I'm required to write response papers on the Theories and Techniques chapters I'm reading each week. So in that spirit:
A "Response post" on the Sex in the City Movie
"We're just two adults who have decided to get married."
While Adam's proposal was very romantic, we had talked about and even planned aspects of our wedding before the proposal. We had decided weeks before that we WERE going to be married, it was just a matter of time.
I think one of the most steadfast things about our marriage is that Adam once stated (and we both understood) that Love is --yes, about passion, friendship, romance - but it's ultimately about a decision.
Charlotte (reading Page Six) "'Proving to single gals everywhere that there can be a happy ending over 40'"
SITC writers just addressed one of the biggest fears and questions that American women have today. (Am I too old? Will this ever happen?)
Big: "young Lady, you need to get glasses."
Carrie: "No I don't, I have yours."
(I just liked this one. Yay for sharing stuff in marriage!)
Big: I want you. That's what I want. I coulda just gone down to City Hall."
Expressing the view of engaged men everywhere. Big weddings are always for the girl (and misc. women around the bride), very rarely does the groom care whether or not the wedding is large. Adam and I were really tired of the overwhelming-ness of a big wedding by the end of our engagement, and we were only engaged for 4 months!
Ok, the food in this movie is RIDICULOUS. They could only eat and spend this way if they were making a hollywood salary.
Miranda: "No I'm not all right. You two are crazy to get married. Marriage ruins everything."
So, you have the "forever single and loving it,"as typified in Samantha and the "Marriage/Relationship fulfills all" as typified in Charlotte. But the paragon of "marriage eventually dies a horrible death" is Miranda. The sad part of watching this character (and those in real life that believe in that philosophy) is that she doesn't see what she did to contribute to the breakdown of her marriage. She says the above to Big, who realistically is battling his own fears that his marriage to Carrie will break down.
Big calls Carrie and in one of the better, understanding, Carrie-as-counselor moments, she tells him that "it's me you're marrying. It's me and you." And that's very true. Commiting to one another, when you suspect that it can get bad (as exemplified in Miranda and Steve's relationship) is frightening. Fear raises a big, unabiding head. And you have to realize that the other person is in it, all the way, and that you're committed to being with one another.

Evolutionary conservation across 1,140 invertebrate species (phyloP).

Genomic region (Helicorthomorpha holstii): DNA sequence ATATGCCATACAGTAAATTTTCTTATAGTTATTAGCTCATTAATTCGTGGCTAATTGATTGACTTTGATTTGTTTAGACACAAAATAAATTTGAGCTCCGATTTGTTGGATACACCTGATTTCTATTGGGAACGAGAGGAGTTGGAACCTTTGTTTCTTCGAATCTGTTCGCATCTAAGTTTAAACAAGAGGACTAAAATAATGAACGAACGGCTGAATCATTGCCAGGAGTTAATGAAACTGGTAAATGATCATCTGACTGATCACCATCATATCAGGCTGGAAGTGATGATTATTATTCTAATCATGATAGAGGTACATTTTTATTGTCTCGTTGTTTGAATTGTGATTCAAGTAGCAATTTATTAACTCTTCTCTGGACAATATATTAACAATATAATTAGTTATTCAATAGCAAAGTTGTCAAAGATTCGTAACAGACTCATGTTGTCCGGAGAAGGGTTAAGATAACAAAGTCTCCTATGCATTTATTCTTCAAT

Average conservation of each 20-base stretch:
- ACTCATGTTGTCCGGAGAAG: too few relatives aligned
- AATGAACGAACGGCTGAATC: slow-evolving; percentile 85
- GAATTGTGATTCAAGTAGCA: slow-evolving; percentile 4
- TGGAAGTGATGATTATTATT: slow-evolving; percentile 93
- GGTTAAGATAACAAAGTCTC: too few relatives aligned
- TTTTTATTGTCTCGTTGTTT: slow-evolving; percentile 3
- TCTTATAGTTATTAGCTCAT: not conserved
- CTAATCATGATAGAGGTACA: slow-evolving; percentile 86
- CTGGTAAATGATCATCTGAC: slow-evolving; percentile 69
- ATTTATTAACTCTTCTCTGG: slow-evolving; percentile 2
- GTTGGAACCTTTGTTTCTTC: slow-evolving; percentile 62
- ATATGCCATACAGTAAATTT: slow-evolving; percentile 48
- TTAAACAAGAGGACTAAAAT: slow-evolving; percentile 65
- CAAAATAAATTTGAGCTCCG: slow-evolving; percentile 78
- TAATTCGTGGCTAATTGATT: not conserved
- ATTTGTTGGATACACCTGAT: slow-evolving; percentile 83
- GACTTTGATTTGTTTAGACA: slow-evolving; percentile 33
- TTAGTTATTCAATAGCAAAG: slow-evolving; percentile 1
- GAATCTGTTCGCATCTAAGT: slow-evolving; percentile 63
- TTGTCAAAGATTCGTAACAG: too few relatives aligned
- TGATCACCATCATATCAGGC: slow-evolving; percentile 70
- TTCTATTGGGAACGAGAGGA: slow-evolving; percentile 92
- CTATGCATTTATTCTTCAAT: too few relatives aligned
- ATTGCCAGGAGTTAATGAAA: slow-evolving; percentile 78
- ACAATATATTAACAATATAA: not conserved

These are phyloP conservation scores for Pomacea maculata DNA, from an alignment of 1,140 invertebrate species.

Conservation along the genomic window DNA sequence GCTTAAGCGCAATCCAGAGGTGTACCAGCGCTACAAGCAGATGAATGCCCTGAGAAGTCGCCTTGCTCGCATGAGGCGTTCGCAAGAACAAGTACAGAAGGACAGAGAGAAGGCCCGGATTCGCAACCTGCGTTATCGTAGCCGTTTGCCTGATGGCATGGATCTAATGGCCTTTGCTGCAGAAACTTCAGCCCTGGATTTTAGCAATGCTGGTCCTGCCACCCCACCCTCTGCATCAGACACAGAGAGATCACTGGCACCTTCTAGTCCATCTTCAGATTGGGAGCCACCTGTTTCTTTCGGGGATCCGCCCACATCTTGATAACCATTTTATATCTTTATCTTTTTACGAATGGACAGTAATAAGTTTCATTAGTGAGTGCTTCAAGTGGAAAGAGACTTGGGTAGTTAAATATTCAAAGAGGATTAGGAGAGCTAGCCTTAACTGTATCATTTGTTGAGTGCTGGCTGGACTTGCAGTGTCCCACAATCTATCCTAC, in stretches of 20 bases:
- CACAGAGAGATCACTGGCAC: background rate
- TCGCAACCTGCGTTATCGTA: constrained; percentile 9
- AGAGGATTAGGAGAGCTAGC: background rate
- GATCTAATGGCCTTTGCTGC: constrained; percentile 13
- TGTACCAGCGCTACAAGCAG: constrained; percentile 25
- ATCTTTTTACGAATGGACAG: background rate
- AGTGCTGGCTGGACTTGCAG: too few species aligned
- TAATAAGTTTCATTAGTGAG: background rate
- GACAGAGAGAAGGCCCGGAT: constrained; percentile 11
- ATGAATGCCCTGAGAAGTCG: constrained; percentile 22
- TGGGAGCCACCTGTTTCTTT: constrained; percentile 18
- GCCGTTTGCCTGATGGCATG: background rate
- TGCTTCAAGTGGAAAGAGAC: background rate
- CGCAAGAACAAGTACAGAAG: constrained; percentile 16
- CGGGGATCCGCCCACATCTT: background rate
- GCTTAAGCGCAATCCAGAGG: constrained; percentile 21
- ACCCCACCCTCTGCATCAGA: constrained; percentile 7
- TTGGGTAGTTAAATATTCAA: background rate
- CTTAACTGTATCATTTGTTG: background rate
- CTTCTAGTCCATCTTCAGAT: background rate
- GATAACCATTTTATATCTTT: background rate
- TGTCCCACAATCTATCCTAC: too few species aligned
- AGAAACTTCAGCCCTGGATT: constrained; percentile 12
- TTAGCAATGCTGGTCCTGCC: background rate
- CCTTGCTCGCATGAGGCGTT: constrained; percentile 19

So, for the last 10 minutes I've been wondering what bothered me about the climax of the "jilted at the alter" scene and it's this: Carrie, the night before is understanding and calm, but when it comes down to it, what does she scream at Big when she sees him after flees? "I am humiliated!" Now, yes, there are many things we can say about that, but it seems as though 1) it's not authentic to the "it's you and me" thing she said and 2) It's about her humilation, not his fear.
"Is it all about putting his needs before mine? Is it all about the other person? Is that Love?"
Miranda jumps in: No. that's marriage." Obviously, being all about the other person to the sacrifice of even your own wants is a negative thing to the SITC powers that be.
Dang, the writers are hitting on every fear!
Charlotte: "Because I'm afraid something bad is going to happen! I have everything I've ever wanted. I'm so happy that I'm terrified. Nobody gets everything that they want."
Yes! Carrie finally get's it: "And Miranda, in that article, I did not say 'we' once. The whole wedding was my point of view."
The final answer overall in the movie is to risk for a relationship, which is true, but it's tainted with the idea that you will not be whole unless you love yourself. This, enhh. Not so true. I would agree that a person needs insight into themselves, but much of that comes with being in relationship and seeing yourself as you really, really are: the good and the bad.
Forgiveness is a main theme, but what forgiveness means or encompasses isn't discussed much. (In the end, Steve and Miranda go to counseling and decide to put the past behind them.)
It was a good movie overall, probably put it in the 2.5 star category (not high enough to own, just rent).